The annual Student Beacon Awards are presented to students who utilize their leadership skills by fostering diversity and inclusion within the RIT community and demonstrate a balance of academic and co-curricular excellence.
Rochester Institute of Technology’s National Technical Institute for the Deaf inducted 26 new members into the Delta Xi chapter of the Epsilon Pi Tau honor society at a ceremony May 1.
Epsilon Pi Tau recognizes the academic excellence of students in fields devoted to the study of technology and the preparation of practitioners for the technology professions. Epsilon Pi Tau also extends the honor of membership to outstanding practitioners in the technology professions, to scholars, and/or to persons who have significantly supported or advanced technology professions.
With support from DeafTEC, an NSF-sponsored center at RIT/NTID providing resources for high schools and community colleges that educate deaf and hard-of-hearing students in STEM-related programs, the Delta Xi chapter of the honor society was established at RIT in 2015 for deaf and hard-of-hearing students in associate-level NTID technology programs. This chapter is the only chapter of Epsilon Pi Tau specifically for deaf and hard-of-hearing students and the first NTID honor society.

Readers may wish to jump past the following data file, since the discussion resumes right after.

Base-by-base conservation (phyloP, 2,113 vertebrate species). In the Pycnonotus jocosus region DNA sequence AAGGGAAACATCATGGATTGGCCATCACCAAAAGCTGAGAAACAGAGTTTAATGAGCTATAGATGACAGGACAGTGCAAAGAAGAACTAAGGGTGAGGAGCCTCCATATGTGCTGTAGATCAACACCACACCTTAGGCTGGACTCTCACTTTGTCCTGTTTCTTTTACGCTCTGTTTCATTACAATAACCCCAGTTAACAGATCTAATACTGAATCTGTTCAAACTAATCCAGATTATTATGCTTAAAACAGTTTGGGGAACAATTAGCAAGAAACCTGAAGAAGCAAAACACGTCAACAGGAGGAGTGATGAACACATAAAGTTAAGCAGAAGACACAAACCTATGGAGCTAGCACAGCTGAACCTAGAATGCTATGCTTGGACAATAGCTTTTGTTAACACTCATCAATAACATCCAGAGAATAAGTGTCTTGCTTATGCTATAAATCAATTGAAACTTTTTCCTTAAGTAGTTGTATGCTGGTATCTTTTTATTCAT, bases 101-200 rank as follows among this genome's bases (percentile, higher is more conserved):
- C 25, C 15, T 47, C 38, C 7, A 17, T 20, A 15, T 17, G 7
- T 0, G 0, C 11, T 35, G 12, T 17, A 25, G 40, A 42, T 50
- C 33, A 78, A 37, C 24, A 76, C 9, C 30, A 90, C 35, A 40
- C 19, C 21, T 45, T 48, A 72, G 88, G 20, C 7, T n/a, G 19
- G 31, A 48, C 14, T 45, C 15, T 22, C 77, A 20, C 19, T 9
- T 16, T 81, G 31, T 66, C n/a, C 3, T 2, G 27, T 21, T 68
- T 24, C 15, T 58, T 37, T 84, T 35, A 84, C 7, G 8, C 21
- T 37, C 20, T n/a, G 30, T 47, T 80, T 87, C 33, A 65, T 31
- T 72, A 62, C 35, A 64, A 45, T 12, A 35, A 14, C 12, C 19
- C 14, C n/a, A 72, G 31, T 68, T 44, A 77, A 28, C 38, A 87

“It is one of the highlights of the academic year to welcome our talented, hard-working students into the EPT honor society,” said Gerry Buckley, NTID president and RIT vice president and dean. “It is a validation of their hours of studying and academic endeavors in and out of the classroom. They make their families and RIT/NTID proud.”
Student honorees include:
- Miko A. Arayata of Quezon City, Philippines; arts and imaging studies
- Megan L. Armstrong of Webster, New York; laboratory science technology